Weekly Photo Challenge – Face – ep. 2

Philosophical banter

In the first post that I wrote in reponse to this weeks WordPress Daily Post Weekly Photo Challenge topic of Face, I mentioned the ancient Egyptian Queen Nefertiti, whose famous bust has often been referred to as the pinnacle of beauty.  On this lovely Sunday, let’s ask ourselves: What is beauty?

Nefertiti_bust_(right)
Nefertiti

Beauty is a characteristic of an animal, idea, object, person or place that provides a perceptual experience of pleasure of satisfaction. The experience of “beauty” often involves an interpretation of some entity as being in balance and harmony with nature, which may lead to feelings of attraction and emotional well-being. Because this can be a subjective experience, it is often said that “beauty is in the eye of the beholder.”

There is evidence that perceptions of beauty are evolutionarily determined, that things, aspects of people and landscapes considered beautiful are typically found in situations likely to give enhanced survival of the perceiving human’s genes. Beauty is studied as part of aesthetics, culture, social psychology and sociology. An “ideal beauty” is an entity which is admired, or possesses features widely attributed to beauty in a particular culture, for perfection.

The experience of “beauty” often involves an interpretation of some entity as being in balance and harmony with nature, which may lead to feelings of attraction and emotional well-being. Because this can be a subjective  experience, it is often said that “beauty is in the eye of the beholder.”

There is evidence that perceptions of beauty are evolutionarily determined, that things, aspects of people and landscapes considered beautiful are typically found in situations likely to give enhanced survival of the perceiving human’s genes.

Bianca-Babine_MG_10186
Bianca

 

The earliest Western theory of beauty can be found in the works of early Greek philosophers from the pre-Socratic period, such as Pythagoras. The Pythagorean school saw a strong connection between mathematics and beauty. In particular, they noted that objects proportioned according to the golden ratio seemed more attractive. Ancient Greek architecture is based on this view of symmetry and proportion.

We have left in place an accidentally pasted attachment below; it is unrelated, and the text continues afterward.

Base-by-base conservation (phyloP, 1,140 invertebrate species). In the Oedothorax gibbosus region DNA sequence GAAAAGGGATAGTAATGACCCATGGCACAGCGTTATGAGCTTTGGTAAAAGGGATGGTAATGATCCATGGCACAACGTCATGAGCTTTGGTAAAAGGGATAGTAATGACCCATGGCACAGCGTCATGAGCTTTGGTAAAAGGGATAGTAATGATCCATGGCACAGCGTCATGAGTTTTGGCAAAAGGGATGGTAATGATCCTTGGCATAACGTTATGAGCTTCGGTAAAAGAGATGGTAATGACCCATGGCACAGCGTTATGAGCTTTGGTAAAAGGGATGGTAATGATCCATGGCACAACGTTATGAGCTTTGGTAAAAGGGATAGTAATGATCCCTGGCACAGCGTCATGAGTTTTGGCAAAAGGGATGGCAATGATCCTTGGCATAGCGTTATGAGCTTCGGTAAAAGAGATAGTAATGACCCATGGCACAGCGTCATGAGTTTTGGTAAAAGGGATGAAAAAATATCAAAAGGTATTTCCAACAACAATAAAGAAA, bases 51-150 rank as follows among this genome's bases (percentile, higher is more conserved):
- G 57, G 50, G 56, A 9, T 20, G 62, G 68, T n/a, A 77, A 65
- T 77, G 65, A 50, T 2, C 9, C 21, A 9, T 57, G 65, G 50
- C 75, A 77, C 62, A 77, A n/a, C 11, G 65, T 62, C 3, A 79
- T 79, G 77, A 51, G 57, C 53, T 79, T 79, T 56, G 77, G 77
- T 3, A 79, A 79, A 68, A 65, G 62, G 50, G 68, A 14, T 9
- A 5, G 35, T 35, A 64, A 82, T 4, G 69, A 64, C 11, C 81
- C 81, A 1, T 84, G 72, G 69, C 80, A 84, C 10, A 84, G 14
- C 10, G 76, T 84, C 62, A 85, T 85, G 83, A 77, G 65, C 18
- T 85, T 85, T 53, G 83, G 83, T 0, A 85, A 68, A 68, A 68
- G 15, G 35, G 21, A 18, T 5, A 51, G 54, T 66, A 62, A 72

Plato considered beauty to be the Idea (Form) above all other Ideas. Aristotle saw a relationship between the beautiful (to kalon) and virtue, arguing that “Virtue aims at the beautiful.”

Classical philosophy and sculptures of men and women produced according to the Greek philosophers’ tenets of ideal human beauty were rediscovered in Renaissance Europe, leading to a re-adoption of what became known as a “classical ideal”. In terms of female human beauty, a woman whose appearance  conforms to these tenets is still called a “classical beauty” or said to possess a “classical beauty”, whilst the foundations laid by Greek and Roman artists have also supplied the standard for male beauty in western civilization. During the Gothic era, the classical aesthetical canon of beauty was rejected as sinful.

Later, the Renaissance and Humanism rejected this view, and considered beauty as a product of rational order and harmony of proportions. Renaissance artists and architect (such as Giorgio Vasari in his “lives of artists”) criticised the Gothic period as irrational and barbarian. This point of view over Gothic art lasted until Romanticism, in the 19th century.

Philosophy is interesting, but, of course, all of us know that there is more to life than the pursuit of beauty, unless one talks about inner beauty that radiates from a person.

Enjoy your Sunday!

Inspired by the Daily Post WPC – Face